Fortesa Latifi, Tim Johns and Chelsea Rae Ybanez

Thursday, Dec. 7, 2017

Some Arizona residents push back against police through protests, ballot box

PHOENIX – As thousands of protesters hit the Phoenix streets in July 2016 to protest the killings of black people by police, the Rev. Jarrett Maupin felt their anger.

Maupin, who has positioned himself as one of Arizona’s most high-profile civil rights activists for the past decade, is no stranger to conflict: He’s helped organize protests across the Valley, one of which threatened to shut down Valley freeways.

But this march, he said, felt different.

“That was the first time I had ever been at the helm of a march reminding people to be non-violent, reminding people to watch their language and their level of aggression,” he said. “That was the first time I had been attacked at the front of the march by people who were marching, and it’s quite a thing to be attacked by people when you’re at the helm of the march.”

Protests have broken out across the country as videos of police killing unarmed black men have gone viral, juries have acquitted white officers in the killing of black people, and white nationalists have taken to the streets to fight for white power.

Arizona wasn’t immune to the unrest. Maupin said people here were simply “sick and tired of being sick and tired.”

(Video by Chelsea Rae Ybanez and Tim Johns)

Arizona residents have pushed back against what they view as a history of discriminatory laws, police brutality and police overreach in a variety of ways – from shutting down city council meetings and staging protests to running for office.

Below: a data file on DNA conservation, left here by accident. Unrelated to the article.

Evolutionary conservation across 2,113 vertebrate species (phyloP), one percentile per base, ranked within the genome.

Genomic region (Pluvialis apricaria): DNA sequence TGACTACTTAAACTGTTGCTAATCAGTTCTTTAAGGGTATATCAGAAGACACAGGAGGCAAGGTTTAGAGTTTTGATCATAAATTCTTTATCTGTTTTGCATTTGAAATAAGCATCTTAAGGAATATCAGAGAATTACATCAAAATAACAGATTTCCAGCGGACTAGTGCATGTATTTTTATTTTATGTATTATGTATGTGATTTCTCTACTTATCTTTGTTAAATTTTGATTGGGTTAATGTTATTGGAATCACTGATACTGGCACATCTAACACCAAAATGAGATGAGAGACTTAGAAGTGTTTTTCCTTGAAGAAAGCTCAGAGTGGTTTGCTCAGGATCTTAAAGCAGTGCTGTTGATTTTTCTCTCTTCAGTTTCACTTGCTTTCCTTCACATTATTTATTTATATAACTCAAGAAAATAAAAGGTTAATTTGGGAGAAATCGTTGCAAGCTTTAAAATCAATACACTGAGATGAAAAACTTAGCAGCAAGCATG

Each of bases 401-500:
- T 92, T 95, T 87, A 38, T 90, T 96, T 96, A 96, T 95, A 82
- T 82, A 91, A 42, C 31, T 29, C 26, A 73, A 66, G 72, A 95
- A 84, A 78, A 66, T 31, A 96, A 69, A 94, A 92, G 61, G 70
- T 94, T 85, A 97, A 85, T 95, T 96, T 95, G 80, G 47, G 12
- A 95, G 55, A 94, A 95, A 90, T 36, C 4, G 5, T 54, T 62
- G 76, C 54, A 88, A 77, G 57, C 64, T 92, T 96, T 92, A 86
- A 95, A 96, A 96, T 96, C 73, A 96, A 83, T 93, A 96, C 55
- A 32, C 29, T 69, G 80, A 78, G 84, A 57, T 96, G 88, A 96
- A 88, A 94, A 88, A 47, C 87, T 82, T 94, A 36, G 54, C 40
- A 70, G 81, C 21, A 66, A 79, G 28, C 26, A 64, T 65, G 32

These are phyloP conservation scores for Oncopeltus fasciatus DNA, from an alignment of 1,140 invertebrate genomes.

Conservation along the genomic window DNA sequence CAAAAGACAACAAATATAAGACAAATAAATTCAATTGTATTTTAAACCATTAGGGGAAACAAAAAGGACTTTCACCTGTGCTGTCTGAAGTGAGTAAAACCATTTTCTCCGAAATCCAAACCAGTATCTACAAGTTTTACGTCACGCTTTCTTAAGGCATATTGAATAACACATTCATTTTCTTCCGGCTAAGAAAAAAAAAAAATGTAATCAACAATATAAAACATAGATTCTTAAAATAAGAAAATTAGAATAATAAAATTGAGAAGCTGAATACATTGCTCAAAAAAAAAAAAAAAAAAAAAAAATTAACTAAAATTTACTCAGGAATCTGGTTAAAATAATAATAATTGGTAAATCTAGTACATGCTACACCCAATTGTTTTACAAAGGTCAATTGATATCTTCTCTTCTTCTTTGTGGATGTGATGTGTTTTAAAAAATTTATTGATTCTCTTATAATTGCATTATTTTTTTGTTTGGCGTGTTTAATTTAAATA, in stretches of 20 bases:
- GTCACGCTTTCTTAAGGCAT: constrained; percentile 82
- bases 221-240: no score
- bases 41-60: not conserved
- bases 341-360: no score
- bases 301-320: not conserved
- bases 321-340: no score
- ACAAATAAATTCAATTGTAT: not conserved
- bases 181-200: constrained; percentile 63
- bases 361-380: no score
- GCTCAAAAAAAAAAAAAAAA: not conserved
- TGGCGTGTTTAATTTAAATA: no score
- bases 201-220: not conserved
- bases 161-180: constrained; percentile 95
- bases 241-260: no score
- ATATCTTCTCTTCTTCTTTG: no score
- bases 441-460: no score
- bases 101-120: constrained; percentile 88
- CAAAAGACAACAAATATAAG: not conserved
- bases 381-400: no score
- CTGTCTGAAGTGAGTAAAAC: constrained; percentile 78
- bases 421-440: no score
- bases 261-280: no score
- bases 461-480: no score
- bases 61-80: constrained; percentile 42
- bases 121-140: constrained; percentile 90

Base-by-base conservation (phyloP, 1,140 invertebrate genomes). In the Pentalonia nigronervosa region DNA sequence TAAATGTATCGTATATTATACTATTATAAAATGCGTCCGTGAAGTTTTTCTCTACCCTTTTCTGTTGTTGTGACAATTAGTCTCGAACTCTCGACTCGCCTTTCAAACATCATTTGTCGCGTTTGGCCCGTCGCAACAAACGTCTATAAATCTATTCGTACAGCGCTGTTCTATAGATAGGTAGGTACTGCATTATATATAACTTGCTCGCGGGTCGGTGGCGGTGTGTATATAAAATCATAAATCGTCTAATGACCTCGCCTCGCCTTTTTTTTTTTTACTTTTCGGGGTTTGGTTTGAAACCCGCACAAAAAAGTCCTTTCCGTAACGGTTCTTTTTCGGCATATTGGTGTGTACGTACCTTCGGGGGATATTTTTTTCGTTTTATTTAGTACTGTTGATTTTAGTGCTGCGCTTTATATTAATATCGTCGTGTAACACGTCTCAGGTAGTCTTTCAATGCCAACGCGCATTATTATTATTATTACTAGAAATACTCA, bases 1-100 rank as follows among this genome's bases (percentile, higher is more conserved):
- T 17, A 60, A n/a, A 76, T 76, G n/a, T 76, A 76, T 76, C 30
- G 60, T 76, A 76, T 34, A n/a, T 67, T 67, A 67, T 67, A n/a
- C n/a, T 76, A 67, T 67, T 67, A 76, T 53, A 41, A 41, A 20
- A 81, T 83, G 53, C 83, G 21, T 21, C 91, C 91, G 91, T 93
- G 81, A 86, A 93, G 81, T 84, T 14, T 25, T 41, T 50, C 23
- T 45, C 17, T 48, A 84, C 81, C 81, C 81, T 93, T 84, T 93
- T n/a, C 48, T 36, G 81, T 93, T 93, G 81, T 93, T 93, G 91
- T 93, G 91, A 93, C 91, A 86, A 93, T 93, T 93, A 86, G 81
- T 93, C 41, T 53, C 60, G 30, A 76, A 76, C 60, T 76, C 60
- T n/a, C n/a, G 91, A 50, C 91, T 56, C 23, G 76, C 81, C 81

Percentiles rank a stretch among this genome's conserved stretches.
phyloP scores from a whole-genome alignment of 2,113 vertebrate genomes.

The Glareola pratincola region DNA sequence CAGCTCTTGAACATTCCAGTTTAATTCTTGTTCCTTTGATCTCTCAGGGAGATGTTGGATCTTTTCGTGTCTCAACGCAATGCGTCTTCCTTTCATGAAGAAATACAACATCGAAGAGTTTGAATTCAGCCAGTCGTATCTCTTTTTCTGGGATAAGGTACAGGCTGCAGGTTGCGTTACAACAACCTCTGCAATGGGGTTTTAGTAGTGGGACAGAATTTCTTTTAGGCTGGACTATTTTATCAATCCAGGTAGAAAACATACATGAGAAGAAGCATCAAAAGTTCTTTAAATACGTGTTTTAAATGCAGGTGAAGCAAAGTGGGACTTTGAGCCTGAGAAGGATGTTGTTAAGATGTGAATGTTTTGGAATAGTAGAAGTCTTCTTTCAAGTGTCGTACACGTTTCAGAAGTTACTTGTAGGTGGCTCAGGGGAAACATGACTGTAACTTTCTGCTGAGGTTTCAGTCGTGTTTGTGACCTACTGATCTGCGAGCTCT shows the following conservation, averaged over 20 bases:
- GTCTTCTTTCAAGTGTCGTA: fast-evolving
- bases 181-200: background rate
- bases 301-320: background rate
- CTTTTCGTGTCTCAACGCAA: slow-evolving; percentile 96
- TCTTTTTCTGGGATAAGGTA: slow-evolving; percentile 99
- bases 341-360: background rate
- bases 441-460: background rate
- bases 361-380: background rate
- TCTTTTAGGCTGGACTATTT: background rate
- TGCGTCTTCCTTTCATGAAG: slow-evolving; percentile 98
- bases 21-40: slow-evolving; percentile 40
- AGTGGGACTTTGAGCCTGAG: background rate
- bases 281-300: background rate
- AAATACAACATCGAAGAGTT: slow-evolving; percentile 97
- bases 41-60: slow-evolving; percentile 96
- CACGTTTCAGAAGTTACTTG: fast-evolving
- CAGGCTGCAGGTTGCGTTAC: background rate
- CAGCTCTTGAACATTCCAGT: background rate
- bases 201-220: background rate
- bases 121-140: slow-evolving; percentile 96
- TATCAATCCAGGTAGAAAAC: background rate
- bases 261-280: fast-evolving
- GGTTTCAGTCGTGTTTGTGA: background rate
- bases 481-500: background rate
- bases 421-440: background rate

Joseph Garcia, the director of communication and community impact at the Morrison Institute, said he’s seen progress in Arizona as voters ousted prominent elected officials – including Sheriff Joe Arpaio, Maricopa County Attorney Andrew Thomas and Arizona State Senate President Russell Pearce – all of whom supported stricter immigration policies.

Arizona to become minority-majority state

Arizona long has wrestled with racial tensions.

In the 1970s, Cesar Chavez led a hunger strike to bring attention to the plight of Arizona’s migrant farm workers. Arizona was one of the last states to adopt Martin Luther King Jr. Day as a holiday, prompting boycotts and perceptions of the state as racist.

And when the state in 2010 passed Senate Bill 1070, which required law enforcement officers to determine the legal status of people they stop, it resulted in the loss of hundreds of millions of dollars in revenue from the protests and boycotts that followed, according to the American Civil Liberties Union .

But Arizona is on the edge of a demographic tipping point. The state now has the sixth-largest Latino population in the country, according to Pew Research Center.

According to the Morrison Institute for Public Policy, based at Arizona State University, the state will become a minority-majority state within the next 10 years, meaning the non-white population will become the majority of the state’s population.

Yet the balance of power doesn’t necessarily reflect those demographic changes.

A 2016 analysis by The Arizona Republic found that 74 percent of Arizona lawmakers were white and non-Hispanic even though they only make up 56 percent of the statewide population. Only 19 percent of legislators were Latino, although they made up 30.5 percent of the state population.

The racial imbalance also is reflected in the state’s police forces. While 44 percent of Arizonans are non-white, non-whites are underrepresented among officers in nearly every Arizona police department represented in a 2013 Bureau of Justice Statistics survey, according to a Cronkite News analysis of the data, the latest available.